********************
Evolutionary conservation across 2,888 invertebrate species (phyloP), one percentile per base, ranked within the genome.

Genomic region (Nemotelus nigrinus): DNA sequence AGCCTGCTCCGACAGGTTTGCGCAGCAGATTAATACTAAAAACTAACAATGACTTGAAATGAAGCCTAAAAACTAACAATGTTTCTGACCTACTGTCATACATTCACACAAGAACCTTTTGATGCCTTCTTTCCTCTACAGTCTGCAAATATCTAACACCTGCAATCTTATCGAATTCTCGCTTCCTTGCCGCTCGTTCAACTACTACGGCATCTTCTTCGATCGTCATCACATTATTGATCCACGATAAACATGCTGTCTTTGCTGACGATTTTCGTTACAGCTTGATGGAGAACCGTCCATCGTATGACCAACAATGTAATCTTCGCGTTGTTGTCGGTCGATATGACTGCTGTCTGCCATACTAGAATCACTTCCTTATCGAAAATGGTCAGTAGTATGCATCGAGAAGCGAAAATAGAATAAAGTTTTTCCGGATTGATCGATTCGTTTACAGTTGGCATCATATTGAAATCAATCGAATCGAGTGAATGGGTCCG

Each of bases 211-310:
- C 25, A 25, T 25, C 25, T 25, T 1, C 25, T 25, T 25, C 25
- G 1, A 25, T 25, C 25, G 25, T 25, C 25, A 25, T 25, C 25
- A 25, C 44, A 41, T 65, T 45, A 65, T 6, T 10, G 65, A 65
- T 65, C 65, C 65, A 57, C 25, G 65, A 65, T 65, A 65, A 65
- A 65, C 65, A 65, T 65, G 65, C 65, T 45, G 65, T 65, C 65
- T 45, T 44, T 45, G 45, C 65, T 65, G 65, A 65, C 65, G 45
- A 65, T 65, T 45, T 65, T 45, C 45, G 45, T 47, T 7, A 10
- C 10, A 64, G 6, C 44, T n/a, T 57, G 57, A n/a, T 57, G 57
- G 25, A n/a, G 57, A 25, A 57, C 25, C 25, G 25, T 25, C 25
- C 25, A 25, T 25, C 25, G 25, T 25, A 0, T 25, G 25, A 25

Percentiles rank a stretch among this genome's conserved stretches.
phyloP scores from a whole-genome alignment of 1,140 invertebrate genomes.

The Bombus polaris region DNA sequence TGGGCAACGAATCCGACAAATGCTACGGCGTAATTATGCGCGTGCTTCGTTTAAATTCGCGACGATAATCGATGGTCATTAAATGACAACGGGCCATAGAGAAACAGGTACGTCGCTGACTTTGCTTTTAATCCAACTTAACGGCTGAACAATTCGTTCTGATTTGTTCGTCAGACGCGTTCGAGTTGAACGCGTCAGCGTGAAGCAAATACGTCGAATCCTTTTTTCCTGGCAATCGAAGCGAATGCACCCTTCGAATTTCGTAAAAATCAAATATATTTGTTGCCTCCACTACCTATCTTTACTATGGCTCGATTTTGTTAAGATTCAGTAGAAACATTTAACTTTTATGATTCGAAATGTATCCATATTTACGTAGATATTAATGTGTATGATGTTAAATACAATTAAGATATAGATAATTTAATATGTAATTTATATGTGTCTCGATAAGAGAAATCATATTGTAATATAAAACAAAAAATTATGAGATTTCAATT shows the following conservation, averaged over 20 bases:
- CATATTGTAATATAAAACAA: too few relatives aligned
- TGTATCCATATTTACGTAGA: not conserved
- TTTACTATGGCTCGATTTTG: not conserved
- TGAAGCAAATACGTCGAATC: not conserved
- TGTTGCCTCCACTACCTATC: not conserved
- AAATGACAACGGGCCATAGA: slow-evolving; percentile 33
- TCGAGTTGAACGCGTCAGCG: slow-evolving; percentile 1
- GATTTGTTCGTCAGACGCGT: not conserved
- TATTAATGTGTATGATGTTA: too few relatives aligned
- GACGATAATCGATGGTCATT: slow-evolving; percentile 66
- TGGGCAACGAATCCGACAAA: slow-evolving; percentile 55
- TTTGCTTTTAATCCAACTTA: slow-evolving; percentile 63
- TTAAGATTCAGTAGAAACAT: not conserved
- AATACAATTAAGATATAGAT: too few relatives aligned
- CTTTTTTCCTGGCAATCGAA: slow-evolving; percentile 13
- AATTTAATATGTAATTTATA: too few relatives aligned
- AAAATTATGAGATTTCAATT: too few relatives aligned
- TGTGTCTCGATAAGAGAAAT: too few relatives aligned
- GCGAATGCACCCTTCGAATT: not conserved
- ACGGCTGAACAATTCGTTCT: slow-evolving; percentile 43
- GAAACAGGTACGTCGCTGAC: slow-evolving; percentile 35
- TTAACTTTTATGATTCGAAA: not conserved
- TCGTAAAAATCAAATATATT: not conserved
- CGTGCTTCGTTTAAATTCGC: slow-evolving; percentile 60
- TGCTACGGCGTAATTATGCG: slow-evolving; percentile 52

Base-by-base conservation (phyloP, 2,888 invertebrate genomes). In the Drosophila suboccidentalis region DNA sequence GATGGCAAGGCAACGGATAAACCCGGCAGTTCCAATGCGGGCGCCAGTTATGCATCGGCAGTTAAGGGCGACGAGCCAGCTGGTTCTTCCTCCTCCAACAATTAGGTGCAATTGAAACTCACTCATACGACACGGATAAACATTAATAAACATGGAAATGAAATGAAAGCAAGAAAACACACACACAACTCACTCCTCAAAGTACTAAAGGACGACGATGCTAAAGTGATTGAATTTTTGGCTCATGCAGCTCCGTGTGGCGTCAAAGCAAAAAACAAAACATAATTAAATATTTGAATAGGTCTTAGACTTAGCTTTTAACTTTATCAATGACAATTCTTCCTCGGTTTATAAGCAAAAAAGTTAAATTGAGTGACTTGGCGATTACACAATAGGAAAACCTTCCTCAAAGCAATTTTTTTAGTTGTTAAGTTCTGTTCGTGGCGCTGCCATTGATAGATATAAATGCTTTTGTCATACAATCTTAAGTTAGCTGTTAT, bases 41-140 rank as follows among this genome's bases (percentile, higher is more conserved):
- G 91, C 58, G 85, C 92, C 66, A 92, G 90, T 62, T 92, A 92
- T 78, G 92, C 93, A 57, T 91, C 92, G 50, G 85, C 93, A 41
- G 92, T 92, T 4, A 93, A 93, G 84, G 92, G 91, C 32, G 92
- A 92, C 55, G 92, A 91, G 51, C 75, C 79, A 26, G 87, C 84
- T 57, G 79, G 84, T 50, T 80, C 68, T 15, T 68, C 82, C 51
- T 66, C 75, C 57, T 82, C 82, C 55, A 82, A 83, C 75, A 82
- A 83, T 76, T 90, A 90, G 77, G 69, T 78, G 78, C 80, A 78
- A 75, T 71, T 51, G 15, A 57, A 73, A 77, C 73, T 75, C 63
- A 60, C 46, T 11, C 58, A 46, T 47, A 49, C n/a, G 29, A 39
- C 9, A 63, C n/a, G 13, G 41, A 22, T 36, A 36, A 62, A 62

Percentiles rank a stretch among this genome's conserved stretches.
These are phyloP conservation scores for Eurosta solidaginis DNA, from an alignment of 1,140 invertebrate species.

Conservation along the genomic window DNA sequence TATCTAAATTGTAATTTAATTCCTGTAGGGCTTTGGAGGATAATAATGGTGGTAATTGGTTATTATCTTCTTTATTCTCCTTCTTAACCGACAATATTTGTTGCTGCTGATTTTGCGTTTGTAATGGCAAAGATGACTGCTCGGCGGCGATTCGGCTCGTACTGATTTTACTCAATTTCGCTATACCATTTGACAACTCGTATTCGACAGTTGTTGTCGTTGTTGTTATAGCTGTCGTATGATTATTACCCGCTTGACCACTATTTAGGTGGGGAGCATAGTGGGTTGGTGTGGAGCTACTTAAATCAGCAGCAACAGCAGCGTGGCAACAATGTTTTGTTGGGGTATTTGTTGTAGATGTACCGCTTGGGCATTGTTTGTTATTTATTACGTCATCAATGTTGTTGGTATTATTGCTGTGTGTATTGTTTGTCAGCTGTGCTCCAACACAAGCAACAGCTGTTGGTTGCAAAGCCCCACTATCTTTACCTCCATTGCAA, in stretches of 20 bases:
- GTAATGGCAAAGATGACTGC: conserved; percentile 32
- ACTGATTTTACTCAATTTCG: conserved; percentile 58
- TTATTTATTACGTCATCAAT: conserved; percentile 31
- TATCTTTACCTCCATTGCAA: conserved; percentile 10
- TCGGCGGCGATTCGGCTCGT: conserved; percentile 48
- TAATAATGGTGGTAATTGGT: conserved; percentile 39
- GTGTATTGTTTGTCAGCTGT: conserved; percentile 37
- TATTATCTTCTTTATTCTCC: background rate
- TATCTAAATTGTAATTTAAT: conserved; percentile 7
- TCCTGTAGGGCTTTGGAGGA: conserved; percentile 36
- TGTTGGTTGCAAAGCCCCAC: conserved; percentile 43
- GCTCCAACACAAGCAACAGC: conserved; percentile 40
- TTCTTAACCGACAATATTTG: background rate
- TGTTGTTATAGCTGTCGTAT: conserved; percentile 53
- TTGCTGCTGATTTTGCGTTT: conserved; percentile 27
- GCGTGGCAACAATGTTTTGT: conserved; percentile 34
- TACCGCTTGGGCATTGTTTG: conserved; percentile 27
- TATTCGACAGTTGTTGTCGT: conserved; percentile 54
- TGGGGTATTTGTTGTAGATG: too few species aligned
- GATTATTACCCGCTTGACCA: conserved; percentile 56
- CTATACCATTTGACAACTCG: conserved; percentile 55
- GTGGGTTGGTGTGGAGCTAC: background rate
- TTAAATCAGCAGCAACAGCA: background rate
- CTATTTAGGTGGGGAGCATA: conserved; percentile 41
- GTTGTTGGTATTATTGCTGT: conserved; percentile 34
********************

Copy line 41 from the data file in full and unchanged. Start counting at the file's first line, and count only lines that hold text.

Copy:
- TGCTACGGCGTAATTATGCG: slow-evolving; percentile 52